Max Rady College of Medicine

Term: Hospital Days for Alternate Level of Care (ALC) Stays

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Glossary Definition

Last Updated: 2020-06-18


The number of hospital days coded as being for ALC (as opposed to being for acute care) per 1,000 residents. Most patients with ALC days were admitted to hospital for acute reasons (e.g., stroke), but then became designated as ALC later in their stay. The majority of ALC days in hospital are used by patients who are either being assessed for potential placement in nursing homes, or have been assessed and are awaiting placement, but there are many other ALC reasons. Residents could have had ALC days in more than one hospitalization in a year, so the ALC days used in all hospitalizations were summed. Rates are age- and sex-adjusted to the Manitoba population.

Only hospitalizations of Manitoba residents in Manitoba were included; Personal Care Homes, nursing stations, and long-term care facilities were excluded (Deer Lodge Centre, Manitoba Adolescent Treatment Centre, Rehabilitation Centre for Children, and Riverview Health Centre). Newborn hospitalizations were excluded. The denominator includes all Manitoba residents.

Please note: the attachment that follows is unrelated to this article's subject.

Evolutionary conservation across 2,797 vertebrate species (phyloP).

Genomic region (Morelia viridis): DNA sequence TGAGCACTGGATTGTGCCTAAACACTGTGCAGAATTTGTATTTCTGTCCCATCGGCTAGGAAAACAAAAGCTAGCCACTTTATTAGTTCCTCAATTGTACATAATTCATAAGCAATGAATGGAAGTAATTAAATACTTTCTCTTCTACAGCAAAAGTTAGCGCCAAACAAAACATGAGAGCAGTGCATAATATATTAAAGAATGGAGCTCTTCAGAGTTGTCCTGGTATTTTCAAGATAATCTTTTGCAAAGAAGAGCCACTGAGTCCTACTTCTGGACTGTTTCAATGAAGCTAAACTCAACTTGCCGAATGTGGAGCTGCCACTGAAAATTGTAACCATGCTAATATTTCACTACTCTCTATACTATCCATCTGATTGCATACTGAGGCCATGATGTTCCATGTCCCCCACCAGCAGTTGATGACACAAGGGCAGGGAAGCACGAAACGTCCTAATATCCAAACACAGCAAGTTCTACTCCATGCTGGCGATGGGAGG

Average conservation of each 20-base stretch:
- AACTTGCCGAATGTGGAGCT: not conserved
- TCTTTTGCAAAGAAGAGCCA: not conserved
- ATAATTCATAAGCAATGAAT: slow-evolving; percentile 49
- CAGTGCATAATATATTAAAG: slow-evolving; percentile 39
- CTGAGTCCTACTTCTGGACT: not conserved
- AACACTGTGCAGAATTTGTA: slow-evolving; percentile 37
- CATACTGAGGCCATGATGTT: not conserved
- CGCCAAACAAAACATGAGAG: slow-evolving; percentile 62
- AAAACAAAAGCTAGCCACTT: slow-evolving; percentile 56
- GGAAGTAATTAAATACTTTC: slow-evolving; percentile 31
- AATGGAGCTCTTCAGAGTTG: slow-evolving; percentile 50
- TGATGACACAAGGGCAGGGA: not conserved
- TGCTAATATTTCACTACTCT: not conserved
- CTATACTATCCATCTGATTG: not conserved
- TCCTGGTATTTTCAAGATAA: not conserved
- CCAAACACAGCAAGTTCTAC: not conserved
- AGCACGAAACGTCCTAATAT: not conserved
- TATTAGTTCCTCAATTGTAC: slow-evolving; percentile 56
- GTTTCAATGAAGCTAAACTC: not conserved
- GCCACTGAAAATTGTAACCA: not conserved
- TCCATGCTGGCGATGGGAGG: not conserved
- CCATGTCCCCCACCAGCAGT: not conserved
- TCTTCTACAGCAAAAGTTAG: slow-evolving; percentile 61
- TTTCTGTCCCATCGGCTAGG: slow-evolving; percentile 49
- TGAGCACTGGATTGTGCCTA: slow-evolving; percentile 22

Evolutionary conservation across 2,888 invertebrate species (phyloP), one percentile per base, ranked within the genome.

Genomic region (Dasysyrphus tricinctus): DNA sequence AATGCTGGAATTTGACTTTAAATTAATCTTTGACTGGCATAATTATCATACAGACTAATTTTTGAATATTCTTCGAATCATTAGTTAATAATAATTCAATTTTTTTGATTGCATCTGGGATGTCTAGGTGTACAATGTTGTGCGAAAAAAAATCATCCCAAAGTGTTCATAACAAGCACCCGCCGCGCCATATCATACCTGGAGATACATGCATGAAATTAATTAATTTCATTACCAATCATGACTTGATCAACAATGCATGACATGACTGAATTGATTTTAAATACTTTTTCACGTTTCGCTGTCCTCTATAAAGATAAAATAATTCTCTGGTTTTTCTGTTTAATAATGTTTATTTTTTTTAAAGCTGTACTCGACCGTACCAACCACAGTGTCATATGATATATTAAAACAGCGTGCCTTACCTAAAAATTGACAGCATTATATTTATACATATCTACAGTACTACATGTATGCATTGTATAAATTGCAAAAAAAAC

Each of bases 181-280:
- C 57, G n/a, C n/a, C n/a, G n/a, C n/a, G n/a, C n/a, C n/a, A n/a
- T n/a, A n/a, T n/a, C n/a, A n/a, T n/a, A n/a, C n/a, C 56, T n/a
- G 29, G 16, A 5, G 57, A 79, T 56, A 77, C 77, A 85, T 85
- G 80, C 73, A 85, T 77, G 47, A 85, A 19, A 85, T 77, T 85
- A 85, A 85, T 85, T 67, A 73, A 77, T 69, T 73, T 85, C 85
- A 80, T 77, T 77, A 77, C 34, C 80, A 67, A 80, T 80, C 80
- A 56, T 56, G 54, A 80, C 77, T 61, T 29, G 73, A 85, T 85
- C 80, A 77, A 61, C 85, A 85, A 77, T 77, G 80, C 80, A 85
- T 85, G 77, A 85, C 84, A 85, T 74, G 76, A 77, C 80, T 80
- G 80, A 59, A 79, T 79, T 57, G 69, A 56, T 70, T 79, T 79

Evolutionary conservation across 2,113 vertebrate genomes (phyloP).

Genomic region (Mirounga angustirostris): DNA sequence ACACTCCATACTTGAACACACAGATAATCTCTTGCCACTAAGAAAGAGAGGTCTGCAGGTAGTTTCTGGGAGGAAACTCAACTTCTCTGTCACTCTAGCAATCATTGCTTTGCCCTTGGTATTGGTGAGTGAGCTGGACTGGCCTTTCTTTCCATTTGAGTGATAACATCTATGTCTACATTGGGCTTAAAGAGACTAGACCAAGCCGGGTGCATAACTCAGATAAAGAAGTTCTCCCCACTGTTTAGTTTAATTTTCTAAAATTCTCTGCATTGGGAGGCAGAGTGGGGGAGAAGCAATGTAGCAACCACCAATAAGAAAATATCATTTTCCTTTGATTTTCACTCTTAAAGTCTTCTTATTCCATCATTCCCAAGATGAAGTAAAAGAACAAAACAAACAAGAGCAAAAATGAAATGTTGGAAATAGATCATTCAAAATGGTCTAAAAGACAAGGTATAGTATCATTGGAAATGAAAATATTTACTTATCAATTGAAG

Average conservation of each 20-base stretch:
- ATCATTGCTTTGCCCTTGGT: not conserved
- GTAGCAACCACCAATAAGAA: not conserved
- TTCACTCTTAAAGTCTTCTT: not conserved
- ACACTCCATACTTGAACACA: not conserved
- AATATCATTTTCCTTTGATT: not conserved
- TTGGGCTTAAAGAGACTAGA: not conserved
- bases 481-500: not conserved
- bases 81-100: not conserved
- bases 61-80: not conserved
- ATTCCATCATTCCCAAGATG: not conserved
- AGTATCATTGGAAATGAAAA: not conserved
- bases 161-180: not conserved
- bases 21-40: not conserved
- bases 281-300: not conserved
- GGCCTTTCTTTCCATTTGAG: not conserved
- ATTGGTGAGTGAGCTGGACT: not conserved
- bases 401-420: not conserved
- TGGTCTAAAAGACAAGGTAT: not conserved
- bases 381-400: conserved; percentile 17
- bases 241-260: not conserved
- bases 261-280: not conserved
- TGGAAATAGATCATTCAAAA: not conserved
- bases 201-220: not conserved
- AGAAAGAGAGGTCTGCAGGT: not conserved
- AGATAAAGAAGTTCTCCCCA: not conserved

Long lengths of stay (acute and ALC) in people under 50 years of age were over-inflating the age- and sex-adjusted rates in smaller districts. To improve rates the extreme values (outliers) were truncated to the value of 95th percentile.

For more information, see section 7.8 Hospital Days for Alternate Level of Care (ALC) Stays in Fransoo et al. (2019).

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Manitoba Centre for Health Policy
Community Health Sciences, Max Rady College of Medicine,
Rady Faculty of Health Sciences,
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University of Manitoba
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